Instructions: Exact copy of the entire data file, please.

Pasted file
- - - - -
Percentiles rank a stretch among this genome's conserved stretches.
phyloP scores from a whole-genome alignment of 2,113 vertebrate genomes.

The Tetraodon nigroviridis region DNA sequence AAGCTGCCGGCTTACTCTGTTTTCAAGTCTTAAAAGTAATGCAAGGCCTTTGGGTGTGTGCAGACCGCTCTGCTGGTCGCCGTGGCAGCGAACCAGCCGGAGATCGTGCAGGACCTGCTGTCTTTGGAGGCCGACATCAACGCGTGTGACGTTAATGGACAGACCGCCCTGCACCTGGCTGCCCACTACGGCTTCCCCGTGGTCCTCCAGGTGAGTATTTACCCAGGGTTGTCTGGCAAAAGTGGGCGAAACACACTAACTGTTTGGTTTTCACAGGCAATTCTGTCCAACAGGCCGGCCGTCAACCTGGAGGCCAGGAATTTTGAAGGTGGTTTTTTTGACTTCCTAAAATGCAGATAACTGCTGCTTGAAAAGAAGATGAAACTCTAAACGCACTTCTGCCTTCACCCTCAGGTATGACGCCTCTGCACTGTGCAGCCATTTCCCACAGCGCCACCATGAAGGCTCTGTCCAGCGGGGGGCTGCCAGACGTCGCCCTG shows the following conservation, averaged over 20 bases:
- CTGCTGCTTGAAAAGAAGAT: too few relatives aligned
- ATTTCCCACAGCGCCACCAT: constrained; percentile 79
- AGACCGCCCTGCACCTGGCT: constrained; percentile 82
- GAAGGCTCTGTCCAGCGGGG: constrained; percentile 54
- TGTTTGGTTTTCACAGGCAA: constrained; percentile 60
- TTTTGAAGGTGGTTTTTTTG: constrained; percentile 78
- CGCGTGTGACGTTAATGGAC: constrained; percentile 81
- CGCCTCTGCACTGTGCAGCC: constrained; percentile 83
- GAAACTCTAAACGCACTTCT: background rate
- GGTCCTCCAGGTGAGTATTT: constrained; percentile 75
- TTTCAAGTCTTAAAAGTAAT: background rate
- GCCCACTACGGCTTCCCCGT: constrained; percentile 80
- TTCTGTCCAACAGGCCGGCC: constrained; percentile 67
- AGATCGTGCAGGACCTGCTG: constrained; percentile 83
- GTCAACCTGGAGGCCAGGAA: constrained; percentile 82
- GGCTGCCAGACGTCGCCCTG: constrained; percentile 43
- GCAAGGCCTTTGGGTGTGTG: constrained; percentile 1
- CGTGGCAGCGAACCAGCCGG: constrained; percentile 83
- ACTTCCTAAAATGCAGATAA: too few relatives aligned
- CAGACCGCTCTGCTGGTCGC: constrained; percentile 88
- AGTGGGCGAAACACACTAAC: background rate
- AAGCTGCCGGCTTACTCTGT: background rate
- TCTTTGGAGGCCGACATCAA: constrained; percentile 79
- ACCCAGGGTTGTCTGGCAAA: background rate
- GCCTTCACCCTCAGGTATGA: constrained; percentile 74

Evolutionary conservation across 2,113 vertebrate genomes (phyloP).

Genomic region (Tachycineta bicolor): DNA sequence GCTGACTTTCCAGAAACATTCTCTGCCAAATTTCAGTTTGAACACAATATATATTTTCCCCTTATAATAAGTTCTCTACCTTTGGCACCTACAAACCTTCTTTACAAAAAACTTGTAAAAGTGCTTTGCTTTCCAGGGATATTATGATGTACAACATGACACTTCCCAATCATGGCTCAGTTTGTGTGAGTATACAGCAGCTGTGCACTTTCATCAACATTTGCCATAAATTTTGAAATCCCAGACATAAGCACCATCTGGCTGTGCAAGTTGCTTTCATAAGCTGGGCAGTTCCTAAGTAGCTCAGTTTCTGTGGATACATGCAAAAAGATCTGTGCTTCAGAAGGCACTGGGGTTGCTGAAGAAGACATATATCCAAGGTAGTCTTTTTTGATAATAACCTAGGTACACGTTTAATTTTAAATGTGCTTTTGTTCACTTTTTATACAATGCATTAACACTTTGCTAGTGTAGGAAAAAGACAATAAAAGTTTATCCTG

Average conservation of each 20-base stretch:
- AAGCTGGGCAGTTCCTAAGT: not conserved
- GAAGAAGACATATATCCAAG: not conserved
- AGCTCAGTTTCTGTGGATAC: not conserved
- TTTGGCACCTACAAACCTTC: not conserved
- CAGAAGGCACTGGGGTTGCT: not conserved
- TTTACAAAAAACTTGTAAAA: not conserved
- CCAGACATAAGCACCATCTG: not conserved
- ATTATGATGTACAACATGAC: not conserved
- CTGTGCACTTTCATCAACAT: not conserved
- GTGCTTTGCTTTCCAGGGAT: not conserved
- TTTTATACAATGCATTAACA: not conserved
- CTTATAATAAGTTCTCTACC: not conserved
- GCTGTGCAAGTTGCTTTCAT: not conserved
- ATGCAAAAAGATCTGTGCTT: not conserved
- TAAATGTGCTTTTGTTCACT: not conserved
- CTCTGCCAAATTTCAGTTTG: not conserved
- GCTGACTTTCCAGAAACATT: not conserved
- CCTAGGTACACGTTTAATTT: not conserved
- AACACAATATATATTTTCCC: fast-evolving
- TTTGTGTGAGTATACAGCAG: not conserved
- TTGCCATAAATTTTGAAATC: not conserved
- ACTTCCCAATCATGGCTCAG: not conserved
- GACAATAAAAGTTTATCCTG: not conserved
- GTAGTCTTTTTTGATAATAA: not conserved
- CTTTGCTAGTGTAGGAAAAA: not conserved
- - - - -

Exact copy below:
Percentiles rank a stretch among this genome's conserved stretches.
phyloP scores from a whole-genome alignment of 2,113 vertebrate genomes.

The Tetraodon nigroviridis region DNA sequence AAGCTGCCGGCTTACTCTGTTTTCAAGTCTTAAAAGTAATGCAAGGCCTTTGGGTGTGTGCAGACCGCTCTGCTGGTCGCCGTGGCAGCGAACCAGCCGGAGATCGTGCAGGACCTGCTGTCTTTGGAGGCCGACATCAACGCGTGTGACGTTAATGGACAGACCGCCCTGCACCTGGCTGCCCACTACGGCTTCCCCGTGGTCCTCCAGGTGAGTATTTACCCAGGGTTGTCTGGCAAAAGTGGGCGAAACACACTAACTGTTTGGTTTTCACAGGCAATTCTGTCCAACAGGCCGGCCGTCAACCTGGAGGCCAGGAATTTTGAAGGTGGTTTTTTTGACTTCCTAAAATGCAGATAACTGCTGCTTGAAAAGAAGATGAAACTCTAAACGCACTTCTGCCTTCACCCTCAGGTATGACGCCTCTGCACTGTGCAGCCATTTCCCACAGCGCCACCATGAAGGCTCTGTCCAGCGGGGGGCTGCCAGACGTCGCCCTG shows the following conservation, averaged over 20 bases:
- CTGCTGCTTGAAAAGAAGAT: too few relatives aligned
- ATTTCCCACAGCGCCACCAT: constrained; percentile 79
- AGACCGCCCTGCACCTGGCT: constrained; percentile 82
- GAAGGCTCTGTCCAGCGGGG: constrained; percentile 54
- TGTTTGGTTTTCACAGGCAA: constrained; percentile 60
- TTTTGAAGGTGGTTTTTTTG: constrained; percentile 78
- CGCGTGTGACGTTAATGGAC: constrained; percentile 81
- CGCCTCTGCACTGTGCAGCC: constrained; percentile 83
- GAAACTCTAAACGCACTTCT: background rate
- GGTCCTCCAGGTGAGTATTT: constrained; percentile 75
- TTTCAAGTCTTAAAAGTAAT: background rate
- GCCCACTACGGCTTCCCCGT: constrained; percentile 80
- TTCTGTCCAACAGGCCGGCC: constrained; percentile 67
- AGATCGTGCAGGACCTGCTG: constrained; percentile 83
- GTCAACCTGGAGGCCAGGAA: constrained; percentile 82
- GGCTGCCAGACGTCGCCCTG: constrained; percentile 43
- GCAAGGCCTTTGGGTGTGTG: constrained; percentile 1
- CGTGGCAGCGAACCAGCCGG: constrained; percentile 83
- ACTTCCTAAAATGCAGATAA: too few relatives aligned
- CAGACCGCTCTGCTGGTCGC: constrained; percentile 88
- AGTGGGCGAAACACACTAAC: background rate
- AAGCTGCCGGCTTACTCTGT: background rate
- TCTTTGGAGGCCGACATCAA: constrained; percentile 79
- ACCCAGGGTTGTCTGGCAAA: background rate
- GCCTTCACCCTCAGGTATGA: constrained; percentile 74

Evolutionary conservation across 2,113 vertebrate genomes (phyloP).

Genomic region (Tachycineta bicolor): DNA sequence GCTGACTTTCCAGAAACATTCTCTGCCAAATTTCAGTTTGAACACAATATATATTTTCCCCTTATAATAAGTTCTCTACCTTTGGCACCTACAAACCTTCTTTACAAAAAACTTGTAAAAGTGCTTTGCTTTCCAGGGATATTATGATGTACAACATGACACTTCCCAATCATGGCTCAGTTTGTGTGAGTATACAGCAGCTGTGCACTTTCATCAACATTTGCCATAAATTTTGAAATCCCAGACATAAGCACCATCTGGCTGTGCAAGTTGCTTTCATAAGCTGGGCAGTTCCTAAGTAGCTCAGTTTCTGTGGATACATGCAAAAAGATCTGTGCTTCAGAAGGCACTGGGGTTGCTGAAGAAGACATATATCCAAGGTAGTCTTTTTTGATAATAACCTAGGTACACGTTTAATTTTAAATGTGCTTTTGTTCACTTTTTATACAATGCATTAACACTTTGCTAGTGTAGGAAAAAGACAATAAAAGTTTATCCTG

Average conservation of each 20-base stretch:
- AAGCTGGGCAGTTCCTAAGT: not conserved
- GAAGAAGACATATATCCAAG: not conserved
- AGCTCAGTTTCTGTGGATAC: not conserved
- TTTGGCACCTACAAACCTTC: not conserved
- CAGAAGGCACTGGGGTTGCT: not conserved
- TTTACAAAAAACTTGTAAAA: not conserved
- CCAGACATAAGCACCATCTG: not conserved
- ATTATGATGTACAACATGAC: not conserved
- CTGTGCACTTTCATCAACAT: not conserved
- GTGCTTTGCTTTCCAGGGAT: not conserved
- TTTTATACAATGCATTAACA: not conserved
- CTTATAATAAGTTCTCTACC: not conserved
- GCTGTGCAAGTTGCTTTCAT: not conserved
- ATGCAAAAAGATCTGTGCTT: not conserved
- TAAATGTGCTTTTGTTCACT: not conserved
- CTCTGCCAAATTTCAGTTTG: not conserved
- GCTGACTTTCCAGAAACATT: not conserved
- CCTAGGTACACGTTTAATTT: not conserved
- AACACAATATATATTTTCCC: fast-evolving
- TTTGTGTGAGTATACAGCAG: not conserved
- TTGCCATAAATTTTGAAATC: not conserved
- ACTTCCCAATCATGGCTCAG: not conserved
- GACAATAAAAGTTTATCCTG: not conserved
- GTAGTCTTTTTTGATAATAA: not conserved
- CTTTGCTAGTGTAGGAAAAA: not conserved